Going to the Basement

In 1939 I started to school in a brand new building, Fayetteville Grammar School, across the street from where I lived. The old school had burned the year before and they had built a new school on the same site. The old school had been a two story building with restrooms in the basement. Two things that country children knew nothing about were restrooms and basements. Only a few prominent families in Fayetteville had inside plumbing and only one house had a basement. The only place most children had seen an inside toilet or a basement was at school and “toilet” and “basement” became synonymous.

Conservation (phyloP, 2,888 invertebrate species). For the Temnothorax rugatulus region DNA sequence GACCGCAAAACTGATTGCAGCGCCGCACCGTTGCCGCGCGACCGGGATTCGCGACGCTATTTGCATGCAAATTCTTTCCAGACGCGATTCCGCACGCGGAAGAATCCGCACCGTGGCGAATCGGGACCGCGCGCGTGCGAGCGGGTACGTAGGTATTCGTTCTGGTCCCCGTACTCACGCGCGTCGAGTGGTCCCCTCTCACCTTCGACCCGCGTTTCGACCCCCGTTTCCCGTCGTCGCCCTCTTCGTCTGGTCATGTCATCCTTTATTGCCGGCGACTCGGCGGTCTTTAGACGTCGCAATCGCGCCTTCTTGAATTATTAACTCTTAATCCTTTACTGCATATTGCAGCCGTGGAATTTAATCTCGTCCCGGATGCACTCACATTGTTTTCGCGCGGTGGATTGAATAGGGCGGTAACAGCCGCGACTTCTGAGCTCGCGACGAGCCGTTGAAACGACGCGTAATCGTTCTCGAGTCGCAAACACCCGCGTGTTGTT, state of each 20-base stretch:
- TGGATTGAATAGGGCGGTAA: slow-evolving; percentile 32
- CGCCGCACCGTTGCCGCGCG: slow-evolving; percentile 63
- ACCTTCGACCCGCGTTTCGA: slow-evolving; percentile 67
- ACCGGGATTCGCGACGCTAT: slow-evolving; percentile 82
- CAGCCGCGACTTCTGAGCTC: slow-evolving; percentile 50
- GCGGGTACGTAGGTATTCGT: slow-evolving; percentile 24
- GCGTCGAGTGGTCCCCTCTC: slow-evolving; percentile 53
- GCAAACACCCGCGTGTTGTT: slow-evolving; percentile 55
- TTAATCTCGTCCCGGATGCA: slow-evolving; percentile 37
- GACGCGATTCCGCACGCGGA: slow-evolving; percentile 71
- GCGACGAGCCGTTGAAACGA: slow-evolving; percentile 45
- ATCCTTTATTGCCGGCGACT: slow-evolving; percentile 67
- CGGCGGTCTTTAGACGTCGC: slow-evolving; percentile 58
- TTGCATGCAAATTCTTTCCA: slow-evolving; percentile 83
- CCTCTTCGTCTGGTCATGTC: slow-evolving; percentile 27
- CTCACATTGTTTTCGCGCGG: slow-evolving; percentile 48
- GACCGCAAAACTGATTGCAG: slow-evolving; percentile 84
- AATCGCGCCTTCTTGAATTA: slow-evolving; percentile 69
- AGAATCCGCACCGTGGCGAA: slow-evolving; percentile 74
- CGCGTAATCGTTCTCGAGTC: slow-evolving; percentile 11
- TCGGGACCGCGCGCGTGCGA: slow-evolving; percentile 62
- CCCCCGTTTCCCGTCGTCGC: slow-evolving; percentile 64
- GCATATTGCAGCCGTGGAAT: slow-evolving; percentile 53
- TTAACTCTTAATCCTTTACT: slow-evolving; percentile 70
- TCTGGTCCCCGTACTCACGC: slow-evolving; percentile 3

The new school had only one floor and the restrooms were no longer in the basement, but I soon found out, watching the older kids, that if you wished to go to the restroom, you should hold up your hand and ask, “May I go to the basement?” I was almost in high school before I learned that going to the basement was not the same as going to the restroom.

These days, most buildings have inside plumbing and many of them have basements. I have a basement in my home but most of the time I use the upstairs.